oh, what nice day: the Junghanns.net quad GSM PCI arrived!

No, i'm not swimming in money, my company bought it, not me personally ;) It's ~ 2k EUR, a little expensive for a toy - but worth it's money in a production environment (or so i hope - time will tell).

The moment i heard the package arrived at the office, i went to the mobile phone store right around the corner of where i live and asked for a GSM antenna - ha, ha, like they sell those. "Damn!" i thought, knowing that running the device without an antenna will most likely not work, and may even break it. So i went to the office without a GSM antenna, and opened up the box:

Tadaa! 4 small, but sufficient antennas were included in the package! The card is robust and well-manufactured, the SIM card holders are on the back, the topmost one being connected to the topmost antenna connector, as can be seen in the jumper settings sheet.

For the ztgsm module to work, you'll need a bristuffed asterisk, forget about the stable 0.2 branch (it's asterisk 1.0, yuck!), get the latest version of 0.3 instead, it's asterisk and zaptel 1.2.6, so it's up-to-date. It's a little uncomfortable to be forced to switch to the bristuffed asterisk, but maybe the ztgsm driver will find it's way into mainline zaptel. Trying to use the ztgsm with mainline asterisk and zaptel failed for me because of a missing libgsm-like library inlcuded in bristuff... ztcfg already failed to load it's configuration.

once ./install.sh of bristuff finished, copy over the ztgsm/zaptel.conf.unoGSM, ztgsm/zaptel.conf.duoGSM or ztgsm/zaptel.conf.quadGSM to /etc/zaptel.conf (assuming you didn't already have device configs in there, then just append them, of course...), depending on which model you own. If you have multiple GSM card with only part of the sims installed, you don't need to alter the settings here, you can do that in zapata.conf, which is also located in ztgsm, again in the zapata.conf.unoGSM, zapata.conf.duoGSM and zapata.conf.quadGSM versions. Copy the according one to /etc/asterisk/zapata.conf (again, don't overwrite if you already configured a Zap device, stupid!) and edit the file. Enable as many sections as you have sim cards installed for (or less ;), assuming you installed them from slot A-D in row - I didn't test other configurations, it's pretty time-consuming un-screwing all the antennas to get the PCI card out again to swap sim cards, you know, and it's very dusty down there under my desk... oh well, back on topic. Make sure the pin codes are correct...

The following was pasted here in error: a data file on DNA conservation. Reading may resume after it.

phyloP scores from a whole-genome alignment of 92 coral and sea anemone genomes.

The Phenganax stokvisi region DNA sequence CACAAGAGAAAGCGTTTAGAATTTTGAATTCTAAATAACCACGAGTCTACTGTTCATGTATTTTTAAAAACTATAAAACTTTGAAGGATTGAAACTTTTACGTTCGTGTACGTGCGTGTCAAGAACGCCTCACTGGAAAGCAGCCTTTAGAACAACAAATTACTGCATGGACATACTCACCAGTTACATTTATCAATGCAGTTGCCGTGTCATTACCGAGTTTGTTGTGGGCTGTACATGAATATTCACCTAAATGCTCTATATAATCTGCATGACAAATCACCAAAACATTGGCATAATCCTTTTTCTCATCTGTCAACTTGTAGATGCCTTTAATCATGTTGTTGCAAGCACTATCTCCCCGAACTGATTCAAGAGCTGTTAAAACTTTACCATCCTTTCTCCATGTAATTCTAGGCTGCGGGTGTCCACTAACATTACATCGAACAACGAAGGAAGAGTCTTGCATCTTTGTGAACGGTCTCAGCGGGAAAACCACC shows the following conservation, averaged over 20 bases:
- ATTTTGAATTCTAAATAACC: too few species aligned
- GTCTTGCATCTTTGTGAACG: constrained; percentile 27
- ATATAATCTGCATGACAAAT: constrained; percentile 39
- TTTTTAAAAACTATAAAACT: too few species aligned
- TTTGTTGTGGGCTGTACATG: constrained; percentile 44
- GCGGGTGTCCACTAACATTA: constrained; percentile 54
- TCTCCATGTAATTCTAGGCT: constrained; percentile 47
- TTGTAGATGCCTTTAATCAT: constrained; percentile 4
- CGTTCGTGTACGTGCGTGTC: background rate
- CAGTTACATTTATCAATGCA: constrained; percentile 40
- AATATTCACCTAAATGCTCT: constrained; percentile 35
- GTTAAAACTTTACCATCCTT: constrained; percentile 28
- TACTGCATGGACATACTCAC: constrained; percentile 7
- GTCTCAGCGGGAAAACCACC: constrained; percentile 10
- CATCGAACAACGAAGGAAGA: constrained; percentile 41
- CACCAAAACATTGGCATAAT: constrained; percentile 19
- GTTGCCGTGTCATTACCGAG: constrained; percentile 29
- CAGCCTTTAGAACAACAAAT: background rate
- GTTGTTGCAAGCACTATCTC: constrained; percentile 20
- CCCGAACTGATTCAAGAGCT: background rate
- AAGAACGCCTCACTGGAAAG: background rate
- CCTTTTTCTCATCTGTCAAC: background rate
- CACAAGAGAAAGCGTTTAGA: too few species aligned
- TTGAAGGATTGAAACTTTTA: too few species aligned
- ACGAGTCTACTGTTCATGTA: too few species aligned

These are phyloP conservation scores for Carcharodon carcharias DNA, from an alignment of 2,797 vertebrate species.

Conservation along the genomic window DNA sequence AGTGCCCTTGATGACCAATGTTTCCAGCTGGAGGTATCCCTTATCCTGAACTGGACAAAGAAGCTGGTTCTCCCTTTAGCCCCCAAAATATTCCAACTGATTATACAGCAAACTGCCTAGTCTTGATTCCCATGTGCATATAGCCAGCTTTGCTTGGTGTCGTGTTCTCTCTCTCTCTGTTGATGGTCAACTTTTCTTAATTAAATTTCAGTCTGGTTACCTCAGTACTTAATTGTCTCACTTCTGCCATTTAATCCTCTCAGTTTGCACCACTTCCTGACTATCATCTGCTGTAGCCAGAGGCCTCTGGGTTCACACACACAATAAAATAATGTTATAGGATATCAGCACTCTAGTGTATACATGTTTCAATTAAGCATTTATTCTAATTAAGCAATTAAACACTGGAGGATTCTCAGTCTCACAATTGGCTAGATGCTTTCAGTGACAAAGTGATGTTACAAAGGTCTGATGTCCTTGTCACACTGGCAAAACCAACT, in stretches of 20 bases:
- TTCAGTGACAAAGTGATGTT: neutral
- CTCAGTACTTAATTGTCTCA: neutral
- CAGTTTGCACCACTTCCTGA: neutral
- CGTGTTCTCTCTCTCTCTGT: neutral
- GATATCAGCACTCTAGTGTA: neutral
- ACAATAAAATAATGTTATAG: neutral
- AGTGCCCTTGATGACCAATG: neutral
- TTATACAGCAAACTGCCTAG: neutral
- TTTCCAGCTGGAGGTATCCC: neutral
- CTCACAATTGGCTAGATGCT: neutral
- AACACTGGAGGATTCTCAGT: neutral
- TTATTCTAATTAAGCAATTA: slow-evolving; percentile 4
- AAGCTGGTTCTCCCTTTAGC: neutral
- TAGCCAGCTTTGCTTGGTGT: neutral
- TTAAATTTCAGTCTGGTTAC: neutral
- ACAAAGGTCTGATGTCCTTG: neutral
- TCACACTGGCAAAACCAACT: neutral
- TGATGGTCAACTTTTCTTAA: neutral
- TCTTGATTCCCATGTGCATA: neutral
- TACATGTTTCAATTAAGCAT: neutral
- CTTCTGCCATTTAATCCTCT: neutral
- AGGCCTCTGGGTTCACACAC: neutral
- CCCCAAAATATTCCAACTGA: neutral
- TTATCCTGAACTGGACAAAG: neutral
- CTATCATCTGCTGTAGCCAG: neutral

With /etc/zaptel.conf and /etc/asterisk/zapata.conf configured, it's time to modprobe ztgsm. this took about 30 - 40 seconds here...

ztgsm: iomem at d5204000 size 8192
ztgsm: ioport size 256
ztgsm: Junghanns.NET quadGSM card configured at io port a000 IRQ 17 io mem f8ae8000 HZ 250 CardID 0
ztgsm: Powering up all spans... done.
ztgsm: VERSION aa32
ztgsm: 1 multiGSM card(s) in this box, 4 GSM spans total.

the leds on the rear of the card finally light up and show some of their colors! then, ztcfg -v and asterisk -vvvvvvvc. If you entered a wrong PIN code in zapata.conf, you will pay for your education now. On the console you should note some debug messages about the GSM spans connecting to the network. If you now issue a Dial(Zap/(#channelr from zapata.conf)/012345) the device should call the phone nr.

In my case, though, it said it "unregistered from the network" instead, and i heard a blipblipblip sound on the snom phone i placed the call with - after call termination, the following error was displayed:

chan_zap.c: GSM: 1 !+CME ERROR: operation not allowed!

Oh jesus, i thought, how am i going to debug this? After some digging and googling for the CME Error codes, i found out that the answer is easy: screw out the card again, and insert the SIM card into a usual cellphone. voila - the card was not valid anymore, because someone at my company re-ordered the same card and didn't tell me. "Network registration failed" was what the Nokia cellphone told me after it accepted the PIN code. So i tried another SIM card, and dialing out and in worked!

Unfortunately it's not possible to suffix extensions to the telephone number on gsm calls, so it seems you'll always have to use either the "s" extension or the individual telephone number of the SIM card recieving the call on incoming calls in the from-gsm context (if you left the default in zapata.conf, that is).

I'm still a bit puzzled about how smsq, the queuing tool for app_sms works, but i'll figure that out once i have the correct SIM card.